‘The Crown’ gives accurate look at past royals

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Photo by http://www.vanityfair.com/hollywood/2016/08/the-crown-netflix-royal-drama

The cast of “The Crown” pictured at Lancaster House in London.

By Audrey Fisher, Round Table photo editor

“The Crown” is another drama series based primarily off of history that is executed almost perfectly.

This show, much like Netflix original series “Narcos”, follows historical events to create a TV drama that keeps watchers not only interested, but informed. The show is relatively accurate in detail, and though only Queen Elizabeth II’s first two children are shown in season one, it depicts the early aspects and struggles of her crowning and family.

The opening scene is slightly dramatic. We see King George VI coughing up blood, though he is only mildly concerned and the show carries on. We go on to witness The King name Philip, Elizabeth’s soon-to-be husband, the Duke of Edinburgh. Directly after this scene, we witness him and Elizabeth banter about his smoking, foreshadowing struggles their marriage may hold.

The first episode carries on this way; we watch the tense marriage begin as Elizabeth struggles to repeat her vows and we witness all of the talk that the family has of it. Pictures are taken and gifts are given as the episode comes to a close. The last scene is a significant one, as the new married couple and the royal family walks out onto the balcony to greet their subjects.

Episode two centers years later around Elizabeth going on tour for her father due to his declining health and features her first two children, Charles and Anne. Three quarters of the way through, King Charles VI dies and the show begins to pick up a bit.

The show features the story of the royal family and leaves out no aspects. It shows the true burden of the crown and the responsibility it brings. Creator Peter Morgan does one of the hardest things to do in current television, as he begins to add real-life drama to historical events.

Throughout the first season we not only see the struggles between Queen Elizabeth and her husband, but we see side stories of some of the main characters, especially revolving around the Queen’s younger sister and the affair she is having with her father’s right-hand man.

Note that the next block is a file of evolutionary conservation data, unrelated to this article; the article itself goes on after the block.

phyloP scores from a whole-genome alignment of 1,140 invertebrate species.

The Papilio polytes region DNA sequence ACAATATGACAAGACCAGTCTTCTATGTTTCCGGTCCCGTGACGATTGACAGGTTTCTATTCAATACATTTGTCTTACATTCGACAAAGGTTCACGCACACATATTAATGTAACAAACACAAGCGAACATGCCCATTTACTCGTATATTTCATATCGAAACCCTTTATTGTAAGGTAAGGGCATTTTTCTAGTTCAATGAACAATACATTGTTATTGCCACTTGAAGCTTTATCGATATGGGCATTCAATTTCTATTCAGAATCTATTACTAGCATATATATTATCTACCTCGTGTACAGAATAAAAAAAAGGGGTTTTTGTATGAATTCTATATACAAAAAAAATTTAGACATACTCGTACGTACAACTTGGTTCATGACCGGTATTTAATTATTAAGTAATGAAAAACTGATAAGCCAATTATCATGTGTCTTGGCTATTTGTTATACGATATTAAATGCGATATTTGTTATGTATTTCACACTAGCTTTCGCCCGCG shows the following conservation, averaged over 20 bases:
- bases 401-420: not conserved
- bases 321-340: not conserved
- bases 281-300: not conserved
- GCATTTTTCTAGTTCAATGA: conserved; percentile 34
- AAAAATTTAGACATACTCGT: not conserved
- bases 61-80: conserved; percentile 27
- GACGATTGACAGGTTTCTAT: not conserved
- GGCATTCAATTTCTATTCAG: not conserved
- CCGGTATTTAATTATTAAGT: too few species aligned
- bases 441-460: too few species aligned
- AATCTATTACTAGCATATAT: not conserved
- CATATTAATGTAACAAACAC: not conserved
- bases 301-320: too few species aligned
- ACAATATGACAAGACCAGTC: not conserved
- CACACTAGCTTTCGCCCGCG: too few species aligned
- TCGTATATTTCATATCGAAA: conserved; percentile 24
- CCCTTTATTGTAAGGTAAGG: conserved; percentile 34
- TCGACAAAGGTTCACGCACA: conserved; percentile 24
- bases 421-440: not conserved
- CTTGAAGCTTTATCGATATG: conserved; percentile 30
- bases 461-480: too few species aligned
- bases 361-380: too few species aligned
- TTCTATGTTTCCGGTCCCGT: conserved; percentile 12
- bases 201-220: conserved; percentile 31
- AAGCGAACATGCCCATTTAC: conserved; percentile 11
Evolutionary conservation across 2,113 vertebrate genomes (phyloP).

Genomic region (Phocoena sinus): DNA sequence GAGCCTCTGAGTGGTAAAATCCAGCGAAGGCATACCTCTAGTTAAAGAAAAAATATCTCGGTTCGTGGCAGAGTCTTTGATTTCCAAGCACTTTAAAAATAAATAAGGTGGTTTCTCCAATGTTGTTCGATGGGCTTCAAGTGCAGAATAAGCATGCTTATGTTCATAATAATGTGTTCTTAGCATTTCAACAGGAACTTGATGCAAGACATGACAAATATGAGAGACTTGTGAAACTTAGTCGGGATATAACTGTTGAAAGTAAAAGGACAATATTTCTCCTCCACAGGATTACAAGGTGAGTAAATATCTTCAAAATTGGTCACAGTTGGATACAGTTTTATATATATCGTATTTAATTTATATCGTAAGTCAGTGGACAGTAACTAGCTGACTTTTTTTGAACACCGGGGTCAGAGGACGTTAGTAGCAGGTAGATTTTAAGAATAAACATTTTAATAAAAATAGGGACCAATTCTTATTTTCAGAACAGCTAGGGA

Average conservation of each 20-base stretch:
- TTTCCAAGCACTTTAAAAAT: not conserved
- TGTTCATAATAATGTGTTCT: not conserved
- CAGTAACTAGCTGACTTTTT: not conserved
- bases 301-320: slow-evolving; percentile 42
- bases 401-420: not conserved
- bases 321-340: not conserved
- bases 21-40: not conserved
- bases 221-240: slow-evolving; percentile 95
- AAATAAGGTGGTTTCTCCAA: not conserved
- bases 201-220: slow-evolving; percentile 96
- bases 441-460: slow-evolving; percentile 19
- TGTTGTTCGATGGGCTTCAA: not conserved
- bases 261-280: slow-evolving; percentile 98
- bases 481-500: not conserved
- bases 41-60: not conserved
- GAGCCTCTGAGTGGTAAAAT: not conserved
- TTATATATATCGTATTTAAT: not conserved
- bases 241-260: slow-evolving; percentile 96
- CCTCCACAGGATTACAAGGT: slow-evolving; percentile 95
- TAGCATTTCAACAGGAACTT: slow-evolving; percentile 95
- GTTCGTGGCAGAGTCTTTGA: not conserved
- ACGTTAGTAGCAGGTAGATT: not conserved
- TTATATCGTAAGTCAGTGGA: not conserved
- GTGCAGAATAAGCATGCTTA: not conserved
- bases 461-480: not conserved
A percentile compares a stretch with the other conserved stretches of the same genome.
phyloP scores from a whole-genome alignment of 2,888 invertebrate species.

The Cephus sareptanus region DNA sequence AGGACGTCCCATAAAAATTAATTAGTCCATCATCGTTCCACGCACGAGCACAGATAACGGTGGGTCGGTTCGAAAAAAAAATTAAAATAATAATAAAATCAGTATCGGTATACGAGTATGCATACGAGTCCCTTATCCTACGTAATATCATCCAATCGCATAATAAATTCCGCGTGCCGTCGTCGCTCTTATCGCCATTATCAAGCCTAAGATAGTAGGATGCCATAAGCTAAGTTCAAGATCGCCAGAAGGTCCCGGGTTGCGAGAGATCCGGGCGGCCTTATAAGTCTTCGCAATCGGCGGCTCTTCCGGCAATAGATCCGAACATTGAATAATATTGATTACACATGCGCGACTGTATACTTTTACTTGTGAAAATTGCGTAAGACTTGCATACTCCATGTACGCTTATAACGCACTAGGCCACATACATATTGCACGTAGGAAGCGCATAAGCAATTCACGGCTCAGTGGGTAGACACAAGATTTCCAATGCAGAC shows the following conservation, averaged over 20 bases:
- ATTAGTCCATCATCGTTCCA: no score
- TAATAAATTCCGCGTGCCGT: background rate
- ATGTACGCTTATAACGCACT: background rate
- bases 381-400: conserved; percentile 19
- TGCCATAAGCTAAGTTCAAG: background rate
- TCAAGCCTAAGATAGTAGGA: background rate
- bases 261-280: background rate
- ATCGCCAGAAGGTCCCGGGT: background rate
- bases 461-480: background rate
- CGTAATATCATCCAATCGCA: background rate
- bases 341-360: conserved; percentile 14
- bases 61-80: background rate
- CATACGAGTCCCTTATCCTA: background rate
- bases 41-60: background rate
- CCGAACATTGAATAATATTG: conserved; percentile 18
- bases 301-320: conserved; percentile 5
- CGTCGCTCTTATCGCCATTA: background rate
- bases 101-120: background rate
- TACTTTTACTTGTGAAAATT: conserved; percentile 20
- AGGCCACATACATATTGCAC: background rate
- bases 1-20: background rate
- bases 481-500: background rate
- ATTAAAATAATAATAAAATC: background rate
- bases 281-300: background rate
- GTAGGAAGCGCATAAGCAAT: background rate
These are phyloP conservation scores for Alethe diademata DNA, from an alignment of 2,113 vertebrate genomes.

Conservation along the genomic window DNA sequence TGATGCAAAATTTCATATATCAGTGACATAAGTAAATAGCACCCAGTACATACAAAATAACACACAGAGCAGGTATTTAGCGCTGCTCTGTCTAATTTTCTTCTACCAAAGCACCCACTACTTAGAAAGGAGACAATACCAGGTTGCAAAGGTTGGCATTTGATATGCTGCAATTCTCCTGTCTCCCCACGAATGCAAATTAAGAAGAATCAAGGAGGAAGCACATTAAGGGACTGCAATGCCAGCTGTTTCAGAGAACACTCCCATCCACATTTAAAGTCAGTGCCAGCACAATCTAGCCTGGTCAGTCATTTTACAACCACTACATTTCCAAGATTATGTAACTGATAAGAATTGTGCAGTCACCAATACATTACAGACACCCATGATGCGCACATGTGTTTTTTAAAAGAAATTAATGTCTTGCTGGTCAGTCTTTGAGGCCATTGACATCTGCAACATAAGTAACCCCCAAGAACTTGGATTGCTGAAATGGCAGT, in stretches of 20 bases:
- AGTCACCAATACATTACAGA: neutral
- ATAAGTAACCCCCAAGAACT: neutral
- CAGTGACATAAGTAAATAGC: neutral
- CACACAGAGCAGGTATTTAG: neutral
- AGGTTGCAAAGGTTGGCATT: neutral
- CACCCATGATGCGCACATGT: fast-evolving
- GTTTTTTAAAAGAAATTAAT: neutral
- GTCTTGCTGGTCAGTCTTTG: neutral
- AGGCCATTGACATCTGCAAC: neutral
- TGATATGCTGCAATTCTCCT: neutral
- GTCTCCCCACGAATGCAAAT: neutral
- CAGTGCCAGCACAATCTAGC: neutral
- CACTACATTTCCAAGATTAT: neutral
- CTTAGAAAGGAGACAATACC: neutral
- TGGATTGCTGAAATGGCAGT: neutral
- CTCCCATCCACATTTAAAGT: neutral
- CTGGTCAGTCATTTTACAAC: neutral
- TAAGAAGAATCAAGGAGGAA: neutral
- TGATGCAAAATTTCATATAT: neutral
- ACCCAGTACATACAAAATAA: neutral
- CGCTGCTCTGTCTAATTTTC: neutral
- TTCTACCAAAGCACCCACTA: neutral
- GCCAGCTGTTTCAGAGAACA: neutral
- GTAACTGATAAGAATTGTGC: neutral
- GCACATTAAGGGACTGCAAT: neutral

As the season carries on, we do get slight sparks of drama throughout the show, but episodes tend to be anticlimactic and drag on a bit. We see sparks here and there of interest, especially pertaining to the struggles the new queen faces.

There is an accurate description of the royal family, and how Queen Elizabeth became queen and before the King died, we saw the influence that he gave to her. But, other than some of these special moments, it tends to be boring and the first few episodes of the season make it difficult to remain interested.

Besides the slight struggles the plot holds, the series still has a lot of potential. We do see bouts of potential drama and the accuracy of the season is dumbfounding. And through all of this, it is directed in the most wonderful way.

The season makes you feel like you really are in the time period of the 1950s with the royal family, and even shows the luxurious ways in which they are treated. The actors are amazing, and really do pull through in their performance, making the series seem almost real.

Through and through, the series impresses their audience. Not only through the struggles of real-life couples, but through the way that the Queen is portrayed, and her determination to do the right thing. Though there is a slight lack of drama, the season was executed quite well and does end leaving you wanting more.

Overall, “The Crown” is a show worth watching, and holds extreme potential. It is not only accurate, but also inspiring as we see the Queen pull through over and over again.